Every day, the pilgrims gather in the alleyway leading to the home of Grand Ayatollah Ali Sistani, hoping to be among the lucky few to get an audience with the austere Shiite spiritual leader. Political figures are whisked to the cleric’s simple office, leaving a short time later with vague pronouncements about Iraq’s direction.
Even U.S. officials seek his help. Foreign Policy magazine recently reported that President Obama had sent a letter asking for Sistani’s assistance in ending the months-long impasse over forming Iraq’s next government. Both the White House and Sistani’s office declined to comment on the matter.
Since 2003, Sistani has stepped into the breach, using his authority as the country’s supreme Shiite religious leader to guard his community’s welfare.
Sistani’s legal decrees and threat of demonstrations forced the Americans to agree to his demands for a speedy timeline for elections and the drafting of a permanent constitution in the early days of Washington’s occupation. He has long been a voice of moderation, acting to quell sectarian bloodshed and revenge killings since the fall of Saddam Hussein’s regime.
Now, Iraq is once again looking to Najaf to see if the reclusive religious man can help extricate the nation from its dangerous political crisis.
Observers warn that the country’s democracy remains extremely fragile. “If the civilians continue to flail over the next three-four years, the chances of a military coup are likely to go up,” former U.S. Ambassador Ryan Crocker said.
“That could bring with it something like the 1958 revolution” -- which ushered in an era of autocratic strongmen and further marginalization of Shiite religious leaders.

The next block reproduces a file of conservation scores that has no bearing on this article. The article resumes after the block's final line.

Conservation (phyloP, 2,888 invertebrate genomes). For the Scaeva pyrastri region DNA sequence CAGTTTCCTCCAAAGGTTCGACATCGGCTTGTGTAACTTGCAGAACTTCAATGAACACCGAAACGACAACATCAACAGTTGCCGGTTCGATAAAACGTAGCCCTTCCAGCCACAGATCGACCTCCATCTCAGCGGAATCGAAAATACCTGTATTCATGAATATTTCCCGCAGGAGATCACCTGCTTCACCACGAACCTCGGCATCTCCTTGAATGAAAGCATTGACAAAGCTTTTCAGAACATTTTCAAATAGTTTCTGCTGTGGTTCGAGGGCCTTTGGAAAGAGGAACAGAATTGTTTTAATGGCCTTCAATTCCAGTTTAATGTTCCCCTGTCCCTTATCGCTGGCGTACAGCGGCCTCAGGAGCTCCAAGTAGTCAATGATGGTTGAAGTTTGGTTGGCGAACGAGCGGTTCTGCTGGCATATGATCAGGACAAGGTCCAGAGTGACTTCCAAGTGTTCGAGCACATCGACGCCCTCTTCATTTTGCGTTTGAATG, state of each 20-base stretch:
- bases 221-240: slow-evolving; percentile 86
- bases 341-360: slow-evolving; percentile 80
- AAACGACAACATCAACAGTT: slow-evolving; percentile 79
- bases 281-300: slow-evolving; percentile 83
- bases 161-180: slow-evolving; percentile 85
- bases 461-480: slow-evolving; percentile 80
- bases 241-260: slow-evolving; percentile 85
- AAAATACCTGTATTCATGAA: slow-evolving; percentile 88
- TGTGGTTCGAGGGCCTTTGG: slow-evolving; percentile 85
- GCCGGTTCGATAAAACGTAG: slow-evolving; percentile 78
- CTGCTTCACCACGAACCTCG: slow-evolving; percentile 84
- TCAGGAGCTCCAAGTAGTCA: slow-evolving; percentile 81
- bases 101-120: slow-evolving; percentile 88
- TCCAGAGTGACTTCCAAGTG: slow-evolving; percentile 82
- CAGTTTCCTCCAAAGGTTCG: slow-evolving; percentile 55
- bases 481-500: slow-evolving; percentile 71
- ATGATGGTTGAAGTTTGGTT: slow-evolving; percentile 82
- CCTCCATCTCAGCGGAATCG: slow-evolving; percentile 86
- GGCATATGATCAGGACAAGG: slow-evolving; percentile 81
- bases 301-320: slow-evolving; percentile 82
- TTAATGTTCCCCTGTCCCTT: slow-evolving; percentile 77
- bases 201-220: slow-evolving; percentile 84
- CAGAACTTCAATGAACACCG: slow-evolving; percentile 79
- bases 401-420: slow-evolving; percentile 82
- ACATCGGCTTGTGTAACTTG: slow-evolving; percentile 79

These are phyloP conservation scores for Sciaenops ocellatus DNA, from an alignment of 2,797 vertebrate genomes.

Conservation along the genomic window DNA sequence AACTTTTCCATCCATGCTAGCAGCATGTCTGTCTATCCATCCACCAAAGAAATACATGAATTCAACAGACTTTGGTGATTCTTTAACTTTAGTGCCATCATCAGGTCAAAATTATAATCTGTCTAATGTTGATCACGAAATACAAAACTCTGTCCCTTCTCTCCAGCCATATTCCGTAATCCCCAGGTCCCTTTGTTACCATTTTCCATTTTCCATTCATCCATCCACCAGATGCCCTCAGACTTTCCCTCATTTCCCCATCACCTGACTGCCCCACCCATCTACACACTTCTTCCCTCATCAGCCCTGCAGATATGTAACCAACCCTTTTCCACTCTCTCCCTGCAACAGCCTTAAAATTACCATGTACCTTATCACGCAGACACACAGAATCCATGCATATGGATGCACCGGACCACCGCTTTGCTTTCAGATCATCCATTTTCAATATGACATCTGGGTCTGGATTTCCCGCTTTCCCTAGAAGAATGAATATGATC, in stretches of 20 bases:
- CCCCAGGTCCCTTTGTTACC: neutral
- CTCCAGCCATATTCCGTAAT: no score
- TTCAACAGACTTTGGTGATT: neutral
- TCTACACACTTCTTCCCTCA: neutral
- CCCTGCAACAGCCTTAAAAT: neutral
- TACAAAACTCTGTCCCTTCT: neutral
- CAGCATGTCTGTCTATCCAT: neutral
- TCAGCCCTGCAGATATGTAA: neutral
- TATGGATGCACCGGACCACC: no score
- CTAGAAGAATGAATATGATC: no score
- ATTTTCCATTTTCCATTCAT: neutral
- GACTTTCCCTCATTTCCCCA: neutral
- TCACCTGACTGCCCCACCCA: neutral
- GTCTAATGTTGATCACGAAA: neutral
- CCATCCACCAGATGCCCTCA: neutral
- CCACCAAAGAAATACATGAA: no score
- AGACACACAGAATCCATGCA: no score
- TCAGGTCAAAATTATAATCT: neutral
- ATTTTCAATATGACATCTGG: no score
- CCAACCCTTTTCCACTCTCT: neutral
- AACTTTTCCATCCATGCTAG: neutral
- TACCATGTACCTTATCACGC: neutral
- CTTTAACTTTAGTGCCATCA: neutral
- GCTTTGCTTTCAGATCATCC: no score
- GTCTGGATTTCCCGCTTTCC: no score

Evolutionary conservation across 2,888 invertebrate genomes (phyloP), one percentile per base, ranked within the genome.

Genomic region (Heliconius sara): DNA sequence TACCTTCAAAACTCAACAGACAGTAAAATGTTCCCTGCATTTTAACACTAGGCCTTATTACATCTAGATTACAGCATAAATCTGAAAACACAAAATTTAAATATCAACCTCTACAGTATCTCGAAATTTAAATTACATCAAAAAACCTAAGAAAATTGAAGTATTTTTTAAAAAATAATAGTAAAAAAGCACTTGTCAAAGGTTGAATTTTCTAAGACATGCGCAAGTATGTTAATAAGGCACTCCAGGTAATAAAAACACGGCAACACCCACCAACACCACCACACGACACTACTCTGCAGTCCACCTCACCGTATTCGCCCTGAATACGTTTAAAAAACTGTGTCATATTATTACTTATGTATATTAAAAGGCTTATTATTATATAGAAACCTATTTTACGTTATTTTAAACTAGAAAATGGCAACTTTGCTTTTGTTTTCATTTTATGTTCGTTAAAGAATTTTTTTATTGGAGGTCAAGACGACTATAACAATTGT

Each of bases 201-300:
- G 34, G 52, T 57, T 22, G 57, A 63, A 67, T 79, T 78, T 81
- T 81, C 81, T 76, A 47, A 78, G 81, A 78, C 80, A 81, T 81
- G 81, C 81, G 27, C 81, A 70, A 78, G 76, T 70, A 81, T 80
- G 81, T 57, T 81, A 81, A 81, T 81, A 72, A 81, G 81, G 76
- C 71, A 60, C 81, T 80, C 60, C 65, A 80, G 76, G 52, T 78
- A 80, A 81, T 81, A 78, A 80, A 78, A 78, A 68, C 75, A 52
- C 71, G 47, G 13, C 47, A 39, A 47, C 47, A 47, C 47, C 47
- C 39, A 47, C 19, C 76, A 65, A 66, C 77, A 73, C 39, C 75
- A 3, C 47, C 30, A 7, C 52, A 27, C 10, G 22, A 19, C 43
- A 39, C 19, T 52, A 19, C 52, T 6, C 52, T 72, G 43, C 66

The clergy, whose history before 2003 was one of persecution, have tied their own credibility and survival to Iraq’s new institutions.
Aware of the dangers to the political process, clerics close to Sistani have warned that he and the country’s three other grand ayatollahs could soon intervene.
In July, Sistani representative Abdul Mehdi Karbalai made it clear that the marjaia, the country’s highest-ranking Shiite clergy, were losing patience with the failure to form a government.
“Yes, if things will reach deadlock, which we don’t hope, the higher marjaia will not spare giving advice and help [to] those blocs which will maintain the interests of Iraqis and solving the crisis,” Karbalai said.
This month, at a conference in Najaf, one of Sistani’s peers issued a warning.
“We demand that all the political blocs work hard ... to solve the many choking crises that the country is suffering and intensify the efforts to provide the basic services as soon as possible,” Grand Ayatollah Ishaq Fayyad said in a speech read on his behalf. “Otherwise, the people’s patience is almost running out.”
Still, Sistani’s followers put a premium on maintaining their neutrality. They bristle openly at whispers that Sistani may have favored anyone in the spring election, or that he does now.
“What the marjaia want is a peaceful transfer of power,” said Sayed Mohamed Hasani, Sistani’s representative in Baghdad’s Karada district. “They also stand against the marginalization of the voters’ will.”
One cleric, Sheik Farhan Saadi, said Najaf’s religious establishment followed a far different model from its more interventionist peers in Iran. He contrasted the Iraqi clergy’s studied behavior with the conduct of Iran’s ayatollahs last summer after a disputed presidential election. “The voice of the [Iraqi] marjaia is democracy,” he said.
If Sistani were to act, he would probably do so from behind the scenes.
“If he chooses to weigh in, I don’t expect Sistani to indicate any political preferences, but to suggest a mechanism by which to break the deadlock,” said Iraq expert Joost Hiltermann. “And he will do so subtly, via his known intermediaries.”
And all of it will happen behind closed doors in a quiet alley in Najaf.